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Texas Tops College Merchandise Royalties, SEC Dominates Top 10

PASADENA, CA - JANUARY 07:  A fan of the Texas Longhorns stands outside the stadium prior to the game against the Alabama Crimson Tide in the Citi BCS National Championship game at the Rose Bowl on January 7, 2010 in Pasadena, California.  (Photo by Kevork Djansezian/Getty Images)
Kevork Djansezian/Getty Images
Brian LeighFeatured ColumnistAugust 12, 2013

The SEC placed six teams among the top-10 royalty earners in college sports—among those represented by the Collegiate Licensing Company (CLC)—but it was once again unable to displace Texas from the No. 1 spot.

Per ESPN's Darren Rovell, the Longhorns led the rankings for the eighth consecutive year. Here is the full top 10:

The CLC represents every major college except Ohio State, Michigan State, USC and Oregon. So while not a "complete" list of the top merchandise sellers in the NCAA, it does provide a pretty thorough picture.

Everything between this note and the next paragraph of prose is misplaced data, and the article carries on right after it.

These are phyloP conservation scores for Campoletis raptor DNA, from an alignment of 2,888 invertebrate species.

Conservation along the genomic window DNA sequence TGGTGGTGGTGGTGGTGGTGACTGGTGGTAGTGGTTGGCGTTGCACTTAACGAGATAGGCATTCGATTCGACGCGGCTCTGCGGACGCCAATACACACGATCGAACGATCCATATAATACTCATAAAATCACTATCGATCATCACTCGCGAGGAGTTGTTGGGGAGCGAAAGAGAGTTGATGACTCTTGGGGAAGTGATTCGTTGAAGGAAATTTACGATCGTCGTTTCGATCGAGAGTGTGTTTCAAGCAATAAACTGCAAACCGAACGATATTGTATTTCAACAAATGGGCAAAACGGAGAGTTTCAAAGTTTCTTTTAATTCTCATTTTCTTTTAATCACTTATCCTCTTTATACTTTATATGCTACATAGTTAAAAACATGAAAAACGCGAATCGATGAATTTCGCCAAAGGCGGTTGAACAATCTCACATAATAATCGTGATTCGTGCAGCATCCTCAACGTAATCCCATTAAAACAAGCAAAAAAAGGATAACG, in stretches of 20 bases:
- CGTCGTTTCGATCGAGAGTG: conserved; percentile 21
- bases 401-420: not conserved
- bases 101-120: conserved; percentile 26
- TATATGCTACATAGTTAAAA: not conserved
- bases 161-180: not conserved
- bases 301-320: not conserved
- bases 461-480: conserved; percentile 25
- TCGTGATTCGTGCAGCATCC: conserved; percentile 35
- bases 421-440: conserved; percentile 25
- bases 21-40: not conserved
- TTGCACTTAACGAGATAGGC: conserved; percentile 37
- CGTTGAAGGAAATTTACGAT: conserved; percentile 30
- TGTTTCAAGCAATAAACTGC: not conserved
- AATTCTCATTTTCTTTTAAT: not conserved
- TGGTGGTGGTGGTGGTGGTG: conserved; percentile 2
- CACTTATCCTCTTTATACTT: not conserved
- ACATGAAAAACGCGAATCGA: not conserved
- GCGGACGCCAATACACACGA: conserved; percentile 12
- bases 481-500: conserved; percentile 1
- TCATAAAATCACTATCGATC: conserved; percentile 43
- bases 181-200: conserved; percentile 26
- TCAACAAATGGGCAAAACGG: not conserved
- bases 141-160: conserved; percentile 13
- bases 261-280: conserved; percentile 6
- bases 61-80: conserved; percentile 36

Arkansas broke the top 10 for the first time in school history, despite a disappointing year where its football team went 4-8 and its men's basketball team failed to reach the NCAA Tournament. A lot of that probably concerns the hire of former Wisconsin coach Bret Bielema, who has reinvigorated the Razorbacks fanbase—one cheery singer/songwriter in particular—after last year's sorry campaign.

Other big risers, according to Rovell's piece, included Texas A&M (from No. 19 to No. 12) and Louisville (from No. 32 to No. 25). Perhaps not coincidentally, the Aggies and Cardinals have two of the most brand-recognizable players—Johnny Manziel and Teddy Bridgewater—in college sports.

Louisville also had the boon of last year's NCAA Championship in men's basketball.

Penn State, for obvious reasons, suffered the biggest slide. The Nittany Lions dropped from No. 10 to No. 12 last year, immediately after the Sandusky scandal, and seven more sports to No. 19 in 2013. That's a big drop but it's one that was expected—and the fact that PSU still ranks top-20 is a testament to its never-say-die fans.

But Texas was the big winner once again, continuing to dominate merchandise sales despite declining results. The football and men's basketball teams are both worse (record-wise) than they were at the start of UT's eight-year run, but their allure remains the same.

Fans of Ohio State, Michigan State, USC and Oregon—the quartet of teams not included in the results—will surely take issue with crowning Texas "the most profitable." Those are perfectly fair, though incredibly biased, opinions to have.

But that shouldn't dampen the Longhorns' pride. 

 

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